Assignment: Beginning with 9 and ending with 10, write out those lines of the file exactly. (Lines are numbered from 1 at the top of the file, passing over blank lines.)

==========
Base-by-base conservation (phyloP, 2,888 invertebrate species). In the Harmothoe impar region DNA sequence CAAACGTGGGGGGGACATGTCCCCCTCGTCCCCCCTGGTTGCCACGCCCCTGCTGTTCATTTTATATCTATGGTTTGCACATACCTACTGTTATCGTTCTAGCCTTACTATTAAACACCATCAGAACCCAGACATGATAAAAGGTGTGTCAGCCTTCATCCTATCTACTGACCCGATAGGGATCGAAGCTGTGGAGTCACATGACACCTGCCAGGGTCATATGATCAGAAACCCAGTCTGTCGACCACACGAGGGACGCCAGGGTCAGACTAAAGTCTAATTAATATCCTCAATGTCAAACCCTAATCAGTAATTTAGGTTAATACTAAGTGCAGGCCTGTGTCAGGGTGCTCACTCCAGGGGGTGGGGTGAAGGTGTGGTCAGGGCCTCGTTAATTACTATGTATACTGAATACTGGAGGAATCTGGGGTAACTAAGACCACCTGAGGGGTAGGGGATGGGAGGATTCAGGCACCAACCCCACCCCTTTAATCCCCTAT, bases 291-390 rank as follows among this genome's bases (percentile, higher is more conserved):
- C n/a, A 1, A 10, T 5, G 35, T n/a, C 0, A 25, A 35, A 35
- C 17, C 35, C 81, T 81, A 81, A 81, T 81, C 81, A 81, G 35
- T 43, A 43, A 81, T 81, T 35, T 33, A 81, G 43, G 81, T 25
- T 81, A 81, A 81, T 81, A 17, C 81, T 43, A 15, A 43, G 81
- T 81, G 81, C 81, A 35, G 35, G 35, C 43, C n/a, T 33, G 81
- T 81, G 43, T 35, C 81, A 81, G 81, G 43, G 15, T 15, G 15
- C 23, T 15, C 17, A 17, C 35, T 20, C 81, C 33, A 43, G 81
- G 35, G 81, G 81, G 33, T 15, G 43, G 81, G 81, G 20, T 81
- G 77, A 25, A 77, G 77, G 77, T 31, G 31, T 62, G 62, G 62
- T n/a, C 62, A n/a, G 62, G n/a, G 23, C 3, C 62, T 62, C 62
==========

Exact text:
- G 35, G 81, G 81, G 33, T 15, G 43, G 81, G 81, G 20, T 81
- G 77, A 25, A 77, G 77, G 77, T 31, G 31, T 62, G 62, G 62